Three Reasons to Be Excited for Bruno Mars at Halftime

Bruno Mars

Super Bowl XLVIII is still five months away, but the hype has already started: pop sensation Bruno Mars will headline the annual Halftime Show concert. Mars has big shoes to fill: Beyoncé brought the house down last year, and previous performers include Bruce Springsteen, Madonna, the Black Eyed Peas and The Who. Here are three reasons to get excited for the end of the first two quarters of gameplay.

1. Bruno Mars is a pop/R&B showman. In the vein of Justin Timberlake, Bruno Mars has proven himself adept at the art of engaging live performances in recent years. Between his epic Sting collaboration and his tribute to the Marley family on this year’s Grammys, he’s demonstrated a knack for collaborating with a wide range of musical styles and generations, an important quality for a show that encourages special guests to broaden the already massive Super Bowl audience. His choreography is impressive, and that voice! I’ll be perfectly happy to watch that for fifteen minutes in the middle of a bloated, show-long commercial for Doritos and Pepsi.

Bruno Mars is broadly appealing. Whether you’re watching with your old-fashioned grandmother or your five year-old son, your college bros or your uptight colleagues, Super Bowl audiences of any age won’t be able to resistance Mars’ intergenerational charms. The kids love him because he’s feisty and energetic; the adults love him because his songs acknowledge and pay tribute to his forebears, from Elton John and Sting to Prince and Justin Timberlake. His songs aren’t candy-coated or airbrushed, but for the most part they seek to entertain and include rather than offend and provoke. (Exception: the sex-laced jam “Gorilla,” which he performed dazzlingly on the VMAs earlier this month.) And he’s got a smile that’ll light up any living room, no matter how many slightly drunk guests and strewn pizza boxes are harshing the buzz.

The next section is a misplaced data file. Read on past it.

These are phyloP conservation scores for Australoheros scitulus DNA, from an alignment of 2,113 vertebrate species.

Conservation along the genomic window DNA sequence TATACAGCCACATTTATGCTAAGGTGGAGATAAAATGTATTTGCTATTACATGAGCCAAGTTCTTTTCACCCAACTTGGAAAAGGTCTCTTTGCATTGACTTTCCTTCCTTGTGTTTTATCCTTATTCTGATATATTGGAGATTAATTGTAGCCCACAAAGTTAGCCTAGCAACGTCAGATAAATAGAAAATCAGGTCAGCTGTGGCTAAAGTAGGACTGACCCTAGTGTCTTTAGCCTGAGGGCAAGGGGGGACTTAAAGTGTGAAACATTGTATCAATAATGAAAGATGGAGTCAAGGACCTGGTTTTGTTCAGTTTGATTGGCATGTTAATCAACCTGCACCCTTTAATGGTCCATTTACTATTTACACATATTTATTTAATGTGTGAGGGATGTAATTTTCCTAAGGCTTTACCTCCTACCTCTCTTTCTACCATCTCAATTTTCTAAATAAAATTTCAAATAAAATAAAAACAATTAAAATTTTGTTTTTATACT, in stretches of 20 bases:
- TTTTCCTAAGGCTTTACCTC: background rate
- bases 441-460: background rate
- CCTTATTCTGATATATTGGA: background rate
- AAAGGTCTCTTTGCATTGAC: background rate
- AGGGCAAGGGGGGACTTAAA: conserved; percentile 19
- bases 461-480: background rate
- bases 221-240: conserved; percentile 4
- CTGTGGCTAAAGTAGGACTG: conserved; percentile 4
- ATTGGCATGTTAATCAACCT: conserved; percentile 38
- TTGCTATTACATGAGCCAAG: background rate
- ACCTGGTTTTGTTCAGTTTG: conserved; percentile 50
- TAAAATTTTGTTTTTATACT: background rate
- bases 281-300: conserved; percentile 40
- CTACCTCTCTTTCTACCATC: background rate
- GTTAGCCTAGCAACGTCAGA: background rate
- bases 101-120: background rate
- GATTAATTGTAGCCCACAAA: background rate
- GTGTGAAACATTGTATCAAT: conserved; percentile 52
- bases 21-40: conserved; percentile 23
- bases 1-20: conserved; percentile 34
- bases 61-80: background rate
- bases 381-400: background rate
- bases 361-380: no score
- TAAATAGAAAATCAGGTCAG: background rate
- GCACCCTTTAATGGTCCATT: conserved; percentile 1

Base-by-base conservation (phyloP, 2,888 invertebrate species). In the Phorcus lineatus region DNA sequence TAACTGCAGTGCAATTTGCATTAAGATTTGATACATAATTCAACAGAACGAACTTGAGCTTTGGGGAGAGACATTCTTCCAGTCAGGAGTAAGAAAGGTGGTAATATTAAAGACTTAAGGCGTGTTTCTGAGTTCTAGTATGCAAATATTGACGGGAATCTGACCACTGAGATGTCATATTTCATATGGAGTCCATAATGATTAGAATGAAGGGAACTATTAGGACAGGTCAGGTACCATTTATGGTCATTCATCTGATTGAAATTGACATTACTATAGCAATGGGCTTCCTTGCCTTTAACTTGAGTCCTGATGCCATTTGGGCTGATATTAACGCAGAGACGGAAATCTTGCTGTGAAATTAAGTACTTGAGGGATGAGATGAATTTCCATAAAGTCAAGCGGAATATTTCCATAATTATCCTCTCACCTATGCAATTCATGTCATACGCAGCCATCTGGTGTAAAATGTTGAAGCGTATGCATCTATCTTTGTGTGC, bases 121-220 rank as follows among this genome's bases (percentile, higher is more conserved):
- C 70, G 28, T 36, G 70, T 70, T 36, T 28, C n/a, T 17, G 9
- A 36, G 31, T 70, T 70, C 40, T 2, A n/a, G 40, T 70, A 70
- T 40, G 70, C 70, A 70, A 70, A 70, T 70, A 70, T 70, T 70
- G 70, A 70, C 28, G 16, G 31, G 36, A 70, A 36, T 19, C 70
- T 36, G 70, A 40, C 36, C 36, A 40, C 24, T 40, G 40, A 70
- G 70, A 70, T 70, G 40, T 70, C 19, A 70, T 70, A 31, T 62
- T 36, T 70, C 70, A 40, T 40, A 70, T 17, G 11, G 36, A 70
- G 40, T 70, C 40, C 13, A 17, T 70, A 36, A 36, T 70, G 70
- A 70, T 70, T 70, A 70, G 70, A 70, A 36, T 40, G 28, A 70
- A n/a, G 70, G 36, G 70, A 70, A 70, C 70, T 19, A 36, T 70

Bruno Mars is unpretentious. Critics have praised his Unorthodox Jukebox tour for giving equal weight to his band members and fellow dancers, as he demonstrated with his television performances of “Treasure” earlier this year. His music videos complement the songs without distorting their meaning or inflating their own importance. He rarely goes for the shock value or the buzzworthy moment. He’s the reliably excellent, controversy-free pop superstar of our time. See you on February 2nd.

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